or sad because business
is business and when
business is business, words
do not matter.


This poem was written as a “swan song”/goodbye poem to our readers and writers at P.S. I Love You via Medium. The magazine will no longer be operative after June 30, 2021. I’ve been an editor there since last June and I’ve had so much fun doing what I love most.

“It’s a Mild Case” and Now I Must Move Forward

Living with keratoconus and so long to A Cornered Gurl

This was originally published as an informative letter via A Cornered Gurl on Medium. I know some of you are writers and readers of the publication (on Medium only), so I am sharing it here as well. Hello to each and every one of you.

Workspace/Blue light glasses|Photo Credit: Tremaine L. Loadholt

My optometrist diagnosed me with keratoconus at just the right time. Per my ophthalmologist and corneal specialist at the Duke Eye Center, it’s mild in both eyes with no scarring and no advanced hazing. I have a six-month follow-up to assess my status at that time and to have additional corneal images taken. At the beginning of next year, I’ll be fitted for scleral contact lenses. These will help to reshape the corneas in both eyes and continue to enhance my vision over time. This is a lifelong condition, there’s no cure — but using these methods will aid me in the future regarding my sight.

The best thing about getting this in my 40s is there’s a better chance of it not continuing to progress at a rapid rate and slowly easing up as long as I do what I need to. The follow-up in six months will determine if I’m headed in the right direction to keep me from having any invasive treatments or surgery.

My ophthalmologist showed me what corneal transplant surgery would entail by using the eye model in the exam room. Let’s just say, I truly don’t want to have to endure this surgical procedure. I would rather not walk down that scary road, thank you very much.

Not only was I given a great deal of information about my condition and what to do during these next few months to keep my vision on the up and up, I was also advised to get some Pataday eye drops to help with my allergies and keep me from rubbing my eyes when they itch.

At this point, I am relieved there is no cause for surgery or invasive treatments and I will continue to do what I can on this end to help my sight. This break away from A Cornered Gurl and a few other obligations allowed me time to rest and do other things that do not require my focus totally pressed upon, into, or on some technological device far more than I need to be.

I enjoyed it. I relished the lack of responsibility with these obligations and I wish to move forward with that. At this juncture, I am ceasing all publishing in A Cornered Gurl, indefinitely. I do not have the words to appropriately express how loved each of you as writers and readers of this publication are but I fully believe this is what I needed to show me I can no longer do what I used to.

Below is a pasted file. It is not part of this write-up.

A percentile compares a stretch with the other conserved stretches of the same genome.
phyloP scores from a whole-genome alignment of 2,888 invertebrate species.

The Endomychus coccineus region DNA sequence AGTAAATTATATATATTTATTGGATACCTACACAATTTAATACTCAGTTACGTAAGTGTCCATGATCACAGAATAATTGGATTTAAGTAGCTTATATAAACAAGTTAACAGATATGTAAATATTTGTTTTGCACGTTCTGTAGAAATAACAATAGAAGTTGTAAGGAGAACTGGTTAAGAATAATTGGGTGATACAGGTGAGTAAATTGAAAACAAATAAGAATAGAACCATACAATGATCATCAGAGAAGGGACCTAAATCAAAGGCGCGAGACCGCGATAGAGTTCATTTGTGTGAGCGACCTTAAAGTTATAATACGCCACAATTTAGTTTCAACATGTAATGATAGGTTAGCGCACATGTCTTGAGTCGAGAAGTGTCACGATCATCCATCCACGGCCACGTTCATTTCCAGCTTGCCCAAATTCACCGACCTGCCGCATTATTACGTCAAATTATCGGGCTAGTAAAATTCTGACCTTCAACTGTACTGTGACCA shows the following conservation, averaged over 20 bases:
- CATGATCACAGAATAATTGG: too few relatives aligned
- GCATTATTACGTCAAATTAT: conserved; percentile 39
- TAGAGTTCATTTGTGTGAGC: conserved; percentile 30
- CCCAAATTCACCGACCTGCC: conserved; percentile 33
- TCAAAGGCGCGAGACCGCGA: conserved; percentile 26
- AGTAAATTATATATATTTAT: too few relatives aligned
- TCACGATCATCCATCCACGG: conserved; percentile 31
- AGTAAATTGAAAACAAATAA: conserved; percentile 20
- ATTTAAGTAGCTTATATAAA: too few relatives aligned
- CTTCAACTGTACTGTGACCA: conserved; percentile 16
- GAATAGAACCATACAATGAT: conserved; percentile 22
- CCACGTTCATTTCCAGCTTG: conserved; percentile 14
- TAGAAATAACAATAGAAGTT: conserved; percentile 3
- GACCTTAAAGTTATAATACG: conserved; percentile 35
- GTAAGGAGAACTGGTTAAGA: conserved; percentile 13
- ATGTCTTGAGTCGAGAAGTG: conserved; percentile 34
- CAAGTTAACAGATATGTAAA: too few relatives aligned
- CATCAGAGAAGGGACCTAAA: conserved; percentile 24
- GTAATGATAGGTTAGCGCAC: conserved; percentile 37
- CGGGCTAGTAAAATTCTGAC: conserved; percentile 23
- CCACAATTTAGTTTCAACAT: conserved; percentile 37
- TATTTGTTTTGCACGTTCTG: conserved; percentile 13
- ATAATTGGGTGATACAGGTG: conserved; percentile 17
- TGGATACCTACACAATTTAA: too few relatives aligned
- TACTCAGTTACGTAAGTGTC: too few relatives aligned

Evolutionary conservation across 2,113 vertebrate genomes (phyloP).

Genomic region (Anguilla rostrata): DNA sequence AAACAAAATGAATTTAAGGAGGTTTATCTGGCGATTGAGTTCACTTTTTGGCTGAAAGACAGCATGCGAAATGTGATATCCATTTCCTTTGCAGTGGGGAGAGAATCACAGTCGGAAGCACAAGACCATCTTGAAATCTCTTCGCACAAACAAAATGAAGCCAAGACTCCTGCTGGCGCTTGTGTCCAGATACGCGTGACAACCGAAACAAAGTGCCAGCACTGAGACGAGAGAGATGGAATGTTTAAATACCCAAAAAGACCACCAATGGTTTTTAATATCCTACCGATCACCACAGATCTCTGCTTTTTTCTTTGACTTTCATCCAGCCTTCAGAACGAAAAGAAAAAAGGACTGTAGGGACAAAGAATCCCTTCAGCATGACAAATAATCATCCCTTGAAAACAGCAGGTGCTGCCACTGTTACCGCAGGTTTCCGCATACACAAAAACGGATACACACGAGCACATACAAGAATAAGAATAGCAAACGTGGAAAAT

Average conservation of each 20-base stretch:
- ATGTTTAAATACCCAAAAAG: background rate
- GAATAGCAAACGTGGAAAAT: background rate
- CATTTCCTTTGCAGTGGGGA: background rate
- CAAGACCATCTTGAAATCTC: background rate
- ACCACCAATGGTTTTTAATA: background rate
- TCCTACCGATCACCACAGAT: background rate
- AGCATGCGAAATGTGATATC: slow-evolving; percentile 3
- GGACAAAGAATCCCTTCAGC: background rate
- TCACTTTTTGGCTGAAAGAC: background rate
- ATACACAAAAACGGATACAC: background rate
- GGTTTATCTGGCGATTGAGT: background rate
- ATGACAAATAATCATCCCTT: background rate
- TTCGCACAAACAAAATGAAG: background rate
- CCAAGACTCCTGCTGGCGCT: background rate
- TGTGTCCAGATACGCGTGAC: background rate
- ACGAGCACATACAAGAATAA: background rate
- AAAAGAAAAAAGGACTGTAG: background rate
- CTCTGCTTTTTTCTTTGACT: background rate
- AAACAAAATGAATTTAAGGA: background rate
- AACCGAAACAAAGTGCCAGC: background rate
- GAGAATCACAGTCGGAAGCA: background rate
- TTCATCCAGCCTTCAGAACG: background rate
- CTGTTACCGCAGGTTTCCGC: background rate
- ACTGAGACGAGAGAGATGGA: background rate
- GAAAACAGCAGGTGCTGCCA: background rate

The body has a way of making one aware when one needs to completely change one’s habits.

I am changing mine.

I will leave the publication up. It feels a bit jumpy to disable or delete it, especially when there are so many powerful, vulnerable, and expressive pieces of work here. If I published your work, I was delighted to. If you are featured in this publication, you are meant to be. If you were rewarded in any way, you deserved it.

Thank you . . . Thank you for coming along on this journey with me. Since ACG will be retired, I am deleting our Twitter account as well. A little over a year is really probably all I can stand of “true” social media.

For your time, mind, and eyes, I am grateful and appreciative and I wish all of you well.

Peace and blessings, beautiful people.


A Cornered Gurl via Medium and Twitter are the only two platforms I will no longer host or participate in; WordPress is home. I have to have a creative outlet and I’ll still be on Medium.

Underwater Tricks

Photo by Engin Akyurt via Unsplash

Boris had twenty-five seconds to escape from the chains that bound him. The blindfold was never an issue — it was always the key. Sometimes, it’d slip. Others, his fingers just couldn’t grip it in time. He had no problem holding his breath — at this, he was the state champion. Could he unlock the padlock to the chains, swim to the top of the surface, remove his blindfold, and tell the crowd how he did it?

Five seconds remaining. 5, 4, 3 . . .


This is a microfiction example used in A Cornered Gurl for writers to take note of for our most recent challenge, “Underwater Experiments” where “Microfiction is our addiction.” If you want to join us in this challenge, please click here . . . Challenge ends on Friday, January 29, 2021.